Nobel Prize in Chemistry awarded for using evolution to develop new chemicals

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Frances Arnold, a Caltech professor who serves on the board of directors of Illumina, the influential San Diego life sciences company, has been chosen to share this year's Nobel Prize in chemistry.

The other half will be jointly split between George Smith from the University of Missouri, US and Gregory Winter from the MRC Laboratory of Molecular Biology in the United Kingdom who developed a technique called phage display. Enzymes are complex proteins that make many chemical reactions possible.

In the 1990s, Arnold was the first to demonstrate how to use directed evolution to produce new enzymes. Because they are so useful, scientists had long tried to create enzymes with desired properties artificially, but with little success.

Arnold's innovative research on directed evolution has driven progress in both renewable energy and in pharmaceuticals. "You have a flagship institution, you have faculty here who are contributing to the entire world and we want to make sure we have the environment that allows them to be successful".

The other half of this year's Nobel Prize for Chemistry will be shared by George Smith and Gregory Winter. Smith's method is known as "phage display". Antibodies are proteins that help fight infection in the body.

Smith created a process that helped develop new drugs that are now being used to treat cancer, rheumatoid arthritis, psoriasis, and inflammatory bowel disease. The first one based on this method, adalimumab, was approved in 2002 and is used for rheumatoid arthritis, psoriasis and inflammatory bowel diseases.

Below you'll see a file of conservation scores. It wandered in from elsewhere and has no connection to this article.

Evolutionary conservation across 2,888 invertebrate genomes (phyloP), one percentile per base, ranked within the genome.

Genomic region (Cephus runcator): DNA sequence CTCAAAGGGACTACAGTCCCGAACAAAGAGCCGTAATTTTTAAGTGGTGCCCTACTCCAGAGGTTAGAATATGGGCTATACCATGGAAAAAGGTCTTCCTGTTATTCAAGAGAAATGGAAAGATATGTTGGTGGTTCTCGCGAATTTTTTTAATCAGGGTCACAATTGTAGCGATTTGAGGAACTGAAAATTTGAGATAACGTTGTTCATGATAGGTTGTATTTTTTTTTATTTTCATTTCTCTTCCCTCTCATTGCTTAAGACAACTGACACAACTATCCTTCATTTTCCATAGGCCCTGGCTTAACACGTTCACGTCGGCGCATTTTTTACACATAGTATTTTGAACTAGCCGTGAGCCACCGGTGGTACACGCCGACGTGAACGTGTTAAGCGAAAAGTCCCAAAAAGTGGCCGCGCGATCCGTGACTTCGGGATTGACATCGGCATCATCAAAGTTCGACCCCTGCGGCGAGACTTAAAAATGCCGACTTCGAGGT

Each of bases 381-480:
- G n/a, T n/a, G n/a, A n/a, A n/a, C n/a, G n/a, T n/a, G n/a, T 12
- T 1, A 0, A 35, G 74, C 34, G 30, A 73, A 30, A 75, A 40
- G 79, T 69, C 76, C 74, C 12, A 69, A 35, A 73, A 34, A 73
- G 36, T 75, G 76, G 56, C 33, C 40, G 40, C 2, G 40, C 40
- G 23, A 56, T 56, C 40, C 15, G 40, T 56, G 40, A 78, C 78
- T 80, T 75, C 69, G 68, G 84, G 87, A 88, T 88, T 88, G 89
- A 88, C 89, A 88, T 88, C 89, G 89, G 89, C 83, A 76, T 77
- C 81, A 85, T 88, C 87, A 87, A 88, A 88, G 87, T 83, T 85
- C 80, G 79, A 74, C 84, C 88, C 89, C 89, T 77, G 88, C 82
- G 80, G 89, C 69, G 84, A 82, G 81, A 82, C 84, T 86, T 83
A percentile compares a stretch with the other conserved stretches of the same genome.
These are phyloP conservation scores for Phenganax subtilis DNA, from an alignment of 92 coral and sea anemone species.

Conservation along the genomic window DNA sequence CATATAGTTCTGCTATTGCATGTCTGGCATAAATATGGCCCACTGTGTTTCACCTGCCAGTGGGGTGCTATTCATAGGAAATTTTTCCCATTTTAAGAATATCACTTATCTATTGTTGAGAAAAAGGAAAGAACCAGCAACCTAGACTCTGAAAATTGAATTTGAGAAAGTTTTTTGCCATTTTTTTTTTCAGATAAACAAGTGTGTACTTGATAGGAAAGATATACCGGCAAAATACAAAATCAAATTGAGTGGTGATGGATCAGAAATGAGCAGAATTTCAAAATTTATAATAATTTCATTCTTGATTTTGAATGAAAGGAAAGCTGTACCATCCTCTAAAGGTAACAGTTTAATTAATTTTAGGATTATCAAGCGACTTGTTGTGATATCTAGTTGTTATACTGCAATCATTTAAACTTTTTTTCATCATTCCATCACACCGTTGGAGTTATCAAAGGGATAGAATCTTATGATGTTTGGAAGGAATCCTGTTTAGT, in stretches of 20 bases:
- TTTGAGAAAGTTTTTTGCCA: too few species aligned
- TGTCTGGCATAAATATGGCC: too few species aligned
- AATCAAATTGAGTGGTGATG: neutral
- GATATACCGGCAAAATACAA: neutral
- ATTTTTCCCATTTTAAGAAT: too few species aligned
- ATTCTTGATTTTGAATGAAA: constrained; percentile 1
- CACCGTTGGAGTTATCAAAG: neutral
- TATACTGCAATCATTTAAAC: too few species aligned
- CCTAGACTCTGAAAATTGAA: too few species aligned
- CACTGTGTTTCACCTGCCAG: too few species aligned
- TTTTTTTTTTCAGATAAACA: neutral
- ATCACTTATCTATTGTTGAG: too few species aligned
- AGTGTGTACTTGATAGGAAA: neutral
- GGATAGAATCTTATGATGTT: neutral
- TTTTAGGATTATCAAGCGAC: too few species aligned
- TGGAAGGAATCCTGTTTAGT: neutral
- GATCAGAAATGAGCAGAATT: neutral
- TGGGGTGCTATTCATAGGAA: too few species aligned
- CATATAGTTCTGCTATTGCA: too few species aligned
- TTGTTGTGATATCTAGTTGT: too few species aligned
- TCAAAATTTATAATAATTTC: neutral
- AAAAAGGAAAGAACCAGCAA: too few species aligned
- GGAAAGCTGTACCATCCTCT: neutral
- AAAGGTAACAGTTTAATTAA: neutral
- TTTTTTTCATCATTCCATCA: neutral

Winter's research relies on phase display for the directed evolution of antibodies, or Y-shaped proteins that attach to infectious viruses and bacteria and let immune cells know they need to ward off an attempted invasion.

These antibodies can neutralize toxins, counteract autoimmune diseases and cure metastatic cancer.

Reached by The Associated Press Wednesday, Smith credited others for the work that led to his breakthrough.

"That was certainly the case with my work".

She said that while historically it was true that far fewer women than men worked in research, the scientific community needed to wake up the field's changing demographics.

After repeatedly screening and mutating those microbes, she could use them to build a more powerful version of a desired protein.

This year's Nobel Prize in Chemistry went to three scientists for using the power of evolution to design molecules with a range of practical uses. Only 3 percent of science prizes have been awarded to women in science, Erin Ross reported for Axios a year ago. "And that, in part, is because she is an engineer in how she thinks".

The Nobel committee is increasingly aware of its poor track record with female scientists: a year ago all prizewinners were men.

"Every professor in my department saw Frances as an extraordinary student because she was gifted in mathematical analysis, in expressing creative ideas and in her encyclopedic knowledge of molecular biology", said Jeffrey Reimer, now chair of the Department of Chemical and Biomolecular Engineering. And now I'm directly benefiting from the work that was honored today.

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